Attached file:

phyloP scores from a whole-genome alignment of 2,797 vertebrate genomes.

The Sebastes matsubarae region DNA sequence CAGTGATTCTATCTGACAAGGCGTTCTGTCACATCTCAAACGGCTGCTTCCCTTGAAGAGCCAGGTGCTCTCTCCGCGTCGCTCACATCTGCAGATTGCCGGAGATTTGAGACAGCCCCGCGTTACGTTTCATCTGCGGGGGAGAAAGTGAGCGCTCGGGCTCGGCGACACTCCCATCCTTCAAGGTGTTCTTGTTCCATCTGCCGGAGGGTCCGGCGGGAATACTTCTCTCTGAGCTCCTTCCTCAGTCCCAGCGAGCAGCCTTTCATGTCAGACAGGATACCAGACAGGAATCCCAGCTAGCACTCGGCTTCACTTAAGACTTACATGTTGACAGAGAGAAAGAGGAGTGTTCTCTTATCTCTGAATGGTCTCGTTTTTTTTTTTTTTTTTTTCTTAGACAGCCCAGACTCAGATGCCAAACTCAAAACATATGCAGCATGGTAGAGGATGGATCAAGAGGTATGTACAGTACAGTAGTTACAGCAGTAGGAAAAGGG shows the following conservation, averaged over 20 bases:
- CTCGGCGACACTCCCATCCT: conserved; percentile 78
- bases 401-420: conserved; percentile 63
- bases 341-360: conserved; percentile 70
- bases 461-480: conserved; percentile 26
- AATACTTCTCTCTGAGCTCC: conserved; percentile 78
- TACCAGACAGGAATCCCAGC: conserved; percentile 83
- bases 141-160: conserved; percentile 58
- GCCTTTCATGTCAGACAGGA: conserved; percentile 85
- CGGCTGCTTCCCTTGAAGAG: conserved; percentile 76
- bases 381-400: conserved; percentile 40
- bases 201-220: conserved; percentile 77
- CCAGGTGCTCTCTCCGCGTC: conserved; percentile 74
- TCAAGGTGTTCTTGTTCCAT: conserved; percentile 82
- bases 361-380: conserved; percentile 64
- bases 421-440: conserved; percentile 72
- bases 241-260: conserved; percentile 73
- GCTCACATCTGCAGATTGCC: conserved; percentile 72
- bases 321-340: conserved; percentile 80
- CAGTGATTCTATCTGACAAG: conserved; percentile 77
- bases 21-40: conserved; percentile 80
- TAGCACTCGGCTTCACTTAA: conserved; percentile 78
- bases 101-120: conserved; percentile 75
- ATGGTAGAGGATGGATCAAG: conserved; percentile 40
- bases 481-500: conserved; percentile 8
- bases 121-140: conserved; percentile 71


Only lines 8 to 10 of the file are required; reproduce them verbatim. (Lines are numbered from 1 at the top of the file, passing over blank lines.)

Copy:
- TACCAGACAGGAATCCCAGC: conserved; percentile 83
- bases 141-160: conserved; percentile 58
- GCCTTTCATGTCAGACAGGA: conserved; percentile 85